I share the perspective that we’re in late K because we see unprecedented vulnerability in the global economy and environment that is resulting in dramatic episodes of disruption, and with increasing frequency. It appears that we are pushing against thresholds on many fronts, thresholds that once crossed result in swift, dramatic, and sometimes irreversible change. Release may be near.

    As to timing, the transition from conservation to release can be sudden. There is no way to predict exactly when the transition will start. I suspect that at the society scale, the timing of transition is influenced by human lifespans. Generational theory has much to about the relationship between cycles and generations. It suggests to me that it’s no accident that we are experiencing late K crises as baby boomers begin to retire.

    Resilience thinking teaches us that change at large geographic scales is slow while there is more flexibility at lower scales. This dynamic argues for concentrating on bottom up strategies for change while staying engaged with higher scales albeit with more patience. This perspective also explains why cities have outstripped nations and international bodies in responding to crises such as climate change.
    http://blog.p2pfoundation.net/p2p-str...e-k-stage-of-globalization/2010/06/06
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  8. The idea that we should have some say over where and how we die is an increasing expectation in western cultures, according to the sociologist, David Clark. But it is one that is unevenly distributed. Alongside a reticence in talking about death that the Dying Matters survey has identified, Clark notes the rise in popularity of new British cultural trends: soul midwives (non-medical death companions) and death cafes and salons, where people can congregate to talk about any aspect of death, or in the case of salons, ruminate upon various intellectual and artistic morbid endeavours. “Will it be the case that in their dying as in their living, the baby boomers get it all?
    http://theconversation.com/death-matt...onversationedu+%28The+Conversation%29
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  9. A chi interessa realmente il lavoro? La disoccupazione in realtà è un business per tanti: per i sindacati che hanno nel lavoro il principale elemento di riferimento della propria rappresentanza; alla politica che “vende” le opportunità di nuovo lavoro in ottica di nuovo elettorato; alla formazione regionale ed universitaria, autoreferenziale e Stato dipendente, sempre più legata alla politica ed alle sue scelte. Non è, quindi, un caso se, mentre l’Università italiana vive uno dei momenti più difficili con scarsa ricerca e problemi strutturali endemici, nell’esatto momento in cui si consuma una scellerata battaglia tra formazione tradizionale ed apprendimento telematico, con episodi di vera e propria produzione di titoli e riconoscimenti non riconosciuti dal mercato del lavoro, di contro la formazione professionale finanziata viva una “bella epoque” finanziata dagli ultimi residui di POR e finanziamenti europei.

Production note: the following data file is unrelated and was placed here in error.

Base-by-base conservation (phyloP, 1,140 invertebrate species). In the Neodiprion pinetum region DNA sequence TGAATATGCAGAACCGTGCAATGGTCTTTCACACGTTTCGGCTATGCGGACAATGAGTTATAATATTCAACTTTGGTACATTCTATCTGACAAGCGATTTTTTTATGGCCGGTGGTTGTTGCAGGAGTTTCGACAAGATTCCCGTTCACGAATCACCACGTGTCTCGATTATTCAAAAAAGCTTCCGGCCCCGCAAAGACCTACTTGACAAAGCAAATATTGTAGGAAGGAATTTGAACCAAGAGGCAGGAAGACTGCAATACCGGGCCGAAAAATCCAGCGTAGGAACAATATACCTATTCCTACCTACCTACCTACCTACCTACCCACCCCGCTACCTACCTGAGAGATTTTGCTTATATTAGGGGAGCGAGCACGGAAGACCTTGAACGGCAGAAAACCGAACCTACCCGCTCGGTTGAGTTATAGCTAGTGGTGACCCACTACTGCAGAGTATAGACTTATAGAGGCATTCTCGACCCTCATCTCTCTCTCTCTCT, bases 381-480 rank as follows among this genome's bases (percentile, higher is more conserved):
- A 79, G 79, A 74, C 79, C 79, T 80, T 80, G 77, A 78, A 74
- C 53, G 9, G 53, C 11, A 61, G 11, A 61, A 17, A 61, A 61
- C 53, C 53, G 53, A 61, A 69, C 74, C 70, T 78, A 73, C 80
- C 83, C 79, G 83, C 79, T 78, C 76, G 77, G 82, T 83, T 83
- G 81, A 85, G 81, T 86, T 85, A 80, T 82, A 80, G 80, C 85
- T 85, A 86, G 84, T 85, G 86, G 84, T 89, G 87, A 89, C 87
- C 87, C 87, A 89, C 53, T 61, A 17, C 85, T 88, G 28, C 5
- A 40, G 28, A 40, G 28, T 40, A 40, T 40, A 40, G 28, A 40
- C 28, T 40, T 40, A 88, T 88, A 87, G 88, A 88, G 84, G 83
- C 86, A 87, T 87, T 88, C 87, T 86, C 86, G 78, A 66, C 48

Per un Paese che vive di welfare di seconda generazione, con i nonni ed il sistema pensionistico che “finanziano” sempre più spesso nipoti ed affini, forse qualche riflessione in più andrebbe fatta sugli over 40, troppo giovani per la pensione e troppo vecchi per un mercato alla ricerca di sgravi contributivi, assunzioni agevolati e forme di collaborazione young oriented. Quale altra strada, se non il lavoro irregolare, per gli esodati? Le necessità di questa fascia debole della popolazione non godono dei favori del Job Act del Governo Renzi. Il loro “peso elettorale” non è quello di milioni di giovani, eppure siamo in presenza della generazione di riferimento dei nostri tempi. Eccoli dunque affollare le cattedrali della riqualificazione delle competenze , alla ricerca affannosa di una nuova collocazione nel mercato. Corsi di informatica, lingua inglese, utilizzo del computer ed una marea di certificati che acclarino l’appartenenza alle nuove generazioni, nonostante la carta d’identità. Risultati? Pessimi, naturalmente. Solo indotto per una formazione truffaldina strutturata secondo un metro che non è market oriented.
    http://www.notia.it/05/2014/quando-di...usiness-i-problemi-nascono-formazione
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  10. Da fuori una bella famiglia, tranquilla e benestante, i Canning. Genitori e tre figlie di 13, 15 e 18 anni. Nel cuore della classica America suburbana e affluente: casa coloniale di legno con un grande giardino, due cani, le vacanze alla Bahamas. Le ragazze che frequentano ottime scuole private. Ottime e costose. Ma a novembre qualcosa si rompe: appena compiuti i 18 anni Rachel, la più grande, va via da casa. I genitori smettono di pagarle la scuola e lei li denuncia. «Sono egoisti: hanno molti soldi e li spendono in cose inutili. A me, invece, negano il diritto a un’istruzione di qualità, indispensabile per avere successo nel mondo d’oggi». Non è vero, replicano i genitori: è una ragazza ribelle, non rispettava le regole. E’ lei che se n’è andata, mal consigliata dal padre di una sua amica che ora la ospita e la rappresenta in tribunale. Se non torna non paghiamo.
    http://www.corriere.it/cronache/14_ma...d04-a823-11e3-97ba-b84d3d5b7e07.shtml